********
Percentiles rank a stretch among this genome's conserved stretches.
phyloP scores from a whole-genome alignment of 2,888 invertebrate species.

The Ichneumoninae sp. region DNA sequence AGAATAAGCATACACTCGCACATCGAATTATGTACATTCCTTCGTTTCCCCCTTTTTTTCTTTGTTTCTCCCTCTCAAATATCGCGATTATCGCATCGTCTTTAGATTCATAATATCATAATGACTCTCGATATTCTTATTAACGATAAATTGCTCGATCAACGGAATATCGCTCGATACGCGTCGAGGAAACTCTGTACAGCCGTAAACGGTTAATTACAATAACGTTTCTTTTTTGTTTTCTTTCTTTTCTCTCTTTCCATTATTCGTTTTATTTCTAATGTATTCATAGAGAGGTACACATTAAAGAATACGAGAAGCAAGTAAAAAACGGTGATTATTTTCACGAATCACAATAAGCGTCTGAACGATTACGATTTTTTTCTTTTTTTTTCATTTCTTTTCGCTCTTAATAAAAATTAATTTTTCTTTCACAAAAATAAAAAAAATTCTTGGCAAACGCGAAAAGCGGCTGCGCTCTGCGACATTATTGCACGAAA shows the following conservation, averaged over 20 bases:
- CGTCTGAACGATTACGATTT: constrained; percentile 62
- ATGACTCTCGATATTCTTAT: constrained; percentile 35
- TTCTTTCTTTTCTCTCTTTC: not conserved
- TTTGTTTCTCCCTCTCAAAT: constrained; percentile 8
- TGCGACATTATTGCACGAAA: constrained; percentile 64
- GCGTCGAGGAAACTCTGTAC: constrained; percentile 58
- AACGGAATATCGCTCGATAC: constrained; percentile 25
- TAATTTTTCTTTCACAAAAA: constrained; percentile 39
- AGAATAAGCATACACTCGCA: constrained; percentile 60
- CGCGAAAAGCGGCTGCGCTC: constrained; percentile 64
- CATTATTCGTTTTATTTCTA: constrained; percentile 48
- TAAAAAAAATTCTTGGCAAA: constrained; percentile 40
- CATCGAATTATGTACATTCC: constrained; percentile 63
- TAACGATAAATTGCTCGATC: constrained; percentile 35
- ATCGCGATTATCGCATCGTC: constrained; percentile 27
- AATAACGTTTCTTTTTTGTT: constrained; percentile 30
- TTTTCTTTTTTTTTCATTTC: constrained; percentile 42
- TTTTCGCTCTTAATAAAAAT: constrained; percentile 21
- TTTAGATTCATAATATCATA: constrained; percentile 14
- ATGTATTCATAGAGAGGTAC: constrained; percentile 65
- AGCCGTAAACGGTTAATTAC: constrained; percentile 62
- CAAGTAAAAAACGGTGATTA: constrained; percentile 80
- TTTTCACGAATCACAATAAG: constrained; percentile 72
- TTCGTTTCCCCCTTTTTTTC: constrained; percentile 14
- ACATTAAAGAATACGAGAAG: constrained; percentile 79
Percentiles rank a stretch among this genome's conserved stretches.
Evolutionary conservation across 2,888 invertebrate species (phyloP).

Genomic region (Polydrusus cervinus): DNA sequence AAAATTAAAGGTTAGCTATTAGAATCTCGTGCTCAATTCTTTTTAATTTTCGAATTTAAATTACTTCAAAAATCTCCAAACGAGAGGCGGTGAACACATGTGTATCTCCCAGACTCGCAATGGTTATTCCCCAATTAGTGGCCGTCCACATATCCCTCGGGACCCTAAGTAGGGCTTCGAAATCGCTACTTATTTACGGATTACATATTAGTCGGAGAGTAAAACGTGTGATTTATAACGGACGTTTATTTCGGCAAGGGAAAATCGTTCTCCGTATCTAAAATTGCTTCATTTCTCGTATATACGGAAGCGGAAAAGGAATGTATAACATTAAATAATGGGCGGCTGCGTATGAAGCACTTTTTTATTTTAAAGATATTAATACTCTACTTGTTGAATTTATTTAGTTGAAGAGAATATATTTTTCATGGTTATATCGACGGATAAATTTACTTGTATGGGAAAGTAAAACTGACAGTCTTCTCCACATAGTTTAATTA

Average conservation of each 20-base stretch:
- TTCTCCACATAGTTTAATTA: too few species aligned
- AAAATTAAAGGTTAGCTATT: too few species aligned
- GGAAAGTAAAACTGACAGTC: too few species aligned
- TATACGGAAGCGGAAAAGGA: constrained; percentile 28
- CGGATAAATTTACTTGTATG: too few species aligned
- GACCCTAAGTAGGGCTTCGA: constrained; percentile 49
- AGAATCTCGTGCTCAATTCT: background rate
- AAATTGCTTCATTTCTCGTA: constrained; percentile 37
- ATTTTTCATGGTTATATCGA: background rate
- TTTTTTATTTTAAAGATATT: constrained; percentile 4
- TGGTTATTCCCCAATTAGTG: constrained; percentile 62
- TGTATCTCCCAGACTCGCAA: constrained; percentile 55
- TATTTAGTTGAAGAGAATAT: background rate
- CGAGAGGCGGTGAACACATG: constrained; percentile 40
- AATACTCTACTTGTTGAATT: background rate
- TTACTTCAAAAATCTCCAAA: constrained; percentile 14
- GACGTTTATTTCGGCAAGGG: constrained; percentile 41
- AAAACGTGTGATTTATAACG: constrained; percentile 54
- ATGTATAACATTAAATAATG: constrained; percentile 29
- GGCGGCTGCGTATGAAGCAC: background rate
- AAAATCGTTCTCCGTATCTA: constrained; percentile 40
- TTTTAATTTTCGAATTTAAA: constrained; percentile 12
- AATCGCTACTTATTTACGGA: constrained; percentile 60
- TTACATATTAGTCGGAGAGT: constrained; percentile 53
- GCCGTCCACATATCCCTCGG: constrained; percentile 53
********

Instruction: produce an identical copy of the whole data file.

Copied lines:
Percentiles rank a stretch among this genome's conserved stretches.
phyloP scores from a whole-genome alignment of 2,888 invertebrate species.

The Ichneumoninae sp. region DNA sequence AGAATAAGCATACACTCGCACATCGAATTATGTACATTCCTTCGTTTCCCCCTTTTTTTCTTTGTTTCTCCCTCTCAAATATCGCGATTATCGCATCGTCTTTAGATTCATAATATCATAATGACTCTCGATATTCTTATTAACGATAAATTGCTCGATCAACGGAATATCGCTCGATACGCGTCGAGGAAACTCTGTACAGCCGTAAACGGTTAATTACAATAACGTTTCTTTTTTGTTTTCTTTCTTTTCTCTCTTTCCATTATTCGTTTTATTTCTAATGTATTCATAGAGAGGTACACATTAAAGAATACGAGAAGCAAGTAAAAAACGGTGATTATTTTCACGAATCACAATAAGCGTCTGAACGATTACGATTTTTTTCTTTTTTTTTCATTTCTTTTCGCTCTTAATAAAAATTAATTTTTCTTTCACAAAAATAAAAAAAATTCTTGGCAAACGCGAAAAGCGGCTGCGCTCTGCGACATTATTGCACGAAA shows the following conservation, averaged over 20 bases:
- CGTCTGAACGATTACGATTT: constrained; percentile 62
- ATGACTCTCGATATTCTTAT: constrained; percentile 35
- TTCTTTCTTTTCTCTCTTTC: not conserved
- TTTGTTTCTCCCTCTCAAAT: constrained; percentile 8
- TGCGACATTATTGCACGAAA: constrained; percentile 64
- GCGTCGAGGAAACTCTGTAC: constrained; percentile 58
- AACGGAATATCGCTCGATAC: constrained; percentile 25
- TAATTTTTCTTTCACAAAAA: constrained; percentile 39
- AGAATAAGCATACACTCGCA: constrained; percentile 60
- CGCGAAAAGCGGCTGCGCTC: constrained; percentile 64
- CATTATTCGTTTTATTTCTA: constrained; percentile 48
- TAAAAAAAATTCTTGGCAAA: constrained; percentile 40
- CATCGAATTATGTACATTCC: constrained; percentile 63
- TAACGATAAATTGCTCGATC: constrained; percentile 35
- ATCGCGATTATCGCATCGTC: constrained; percentile 27
- AATAACGTTTCTTTTTTGTT: constrained; percentile 30
- TTTTCTTTTTTTTTCATTTC: constrained; percentile 42
- TTTTCGCTCTTAATAAAAAT: constrained; percentile 21
- TTTAGATTCATAATATCATA: constrained; percentile 14
- ATGTATTCATAGAGAGGTAC: constrained; percentile 65
- AGCCGTAAACGGTTAATTAC: constrained; percentile 62
- CAAGTAAAAAACGGTGATTA: constrained; percentile 80
- TTTTCACGAATCACAATAAG: constrained; percentile 72
- TTCGTTTCCCCCTTTTTTTC: constrained; percentile 14
- ACATTAAAGAATACGAGAAG: constrained; percentile 79
Percentiles rank a stretch among this genome's conserved stretches.
Evolutionary conservation across 2,888 invertebrate species (phyloP).

Genomic region (Polydrusus cervinus): DNA sequence AAAATTAAAGGTTAGCTATTAGAATCTCGTGCTCAATTCTTTTTAATTTTCGAATTTAAATTACTTCAAAAATCTCCAAACGAGAGGCGGTGAACACATGTGTATCTCCCAGACTCGCAATGGTTATTCCCCAATTAGTGGCCGTCCACATATCCCTCGGGACCCTAAGTAGGGCTTCGAAATCGCTACTTATTTACGGATTACATATTAGTCGGAGAGTAAAACGTGTGATTTATAACGGACGTTTATTTCGGCAAGGGAAAATCGTTCTCCGTATCTAAAATTGCTTCATTTCTCGTATATACGGAAGCGGAAAAGGAATGTATAACATTAAATAATGGGCGGCTGCGTATGAAGCACTTTTTTATTTTAAAGATATTAATACTCTACTTGTTGAATTTATTTAGTTGAAGAGAATATATTTTTCATGGTTATATCGACGGATAAATTTACTTGTATGGGAAAGTAAAACTGACAGTCTTCTCCACATAGTTTAATTA

Average conservation of each 20-base stretch:
- TTCTCCACATAGTTTAATTA: too few species aligned
- AAAATTAAAGGTTAGCTATT: too few species aligned
- GGAAAGTAAAACTGACAGTC: too few species aligned
- TATACGGAAGCGGAAAAGGA: constrained; percentile 28
- CGGATAAATTTACTTGTATG: too few species aligned
- GACCCTAAGTAGGGCTTCGA: constrained; percentile 49
- AGAATCTCGTGCTCAATTCT: background rate
- AAATTGCTTCATTTCTCGTA: constrained; percentile 37
- ATTTTTCATGGTTATATCGA: background rate
- TTTTTTATTTTAAAGATATT: constrained; percentile 4
- TGGTTATTCCCCAATTAGTG: constrained; percentile 62
- TGTATCTCCCAGACTCGCAA: constrained; percentile 55
- TATTTAGTTGAAGAGAATAT: background rate
- CGAGAGGCGGTGAACACATG: constrained; percentile 40
- AATACTCTACTTGTTGAATT: background rate
- TTACTTCAAAAATCTCCAAA: constrained; percentile 14
- GACGTTTATTTCGGCAAGGG: constrained; percentile 41
- AAAACGTGTGATTTATAACG: constrained; percentile 54
- ATGTATAACATTAAATAATG: constrained; percentile 29
- GGCGGCTGCGTATGAAGCAC: background rate
- AAAATCGTTCTCCGTATCTA: constrained; percentile 40
- TTTTAATTTTCGAATTTAAA: constrained; percentile 12
- AATCGCTACTTATTTACGGA: constrained; percentile 60
- TTACATATTAGTCGGAGAGT: constrained; percentile 53
- GCCGTCCACATATCCCTCGG: constrained; percentile 53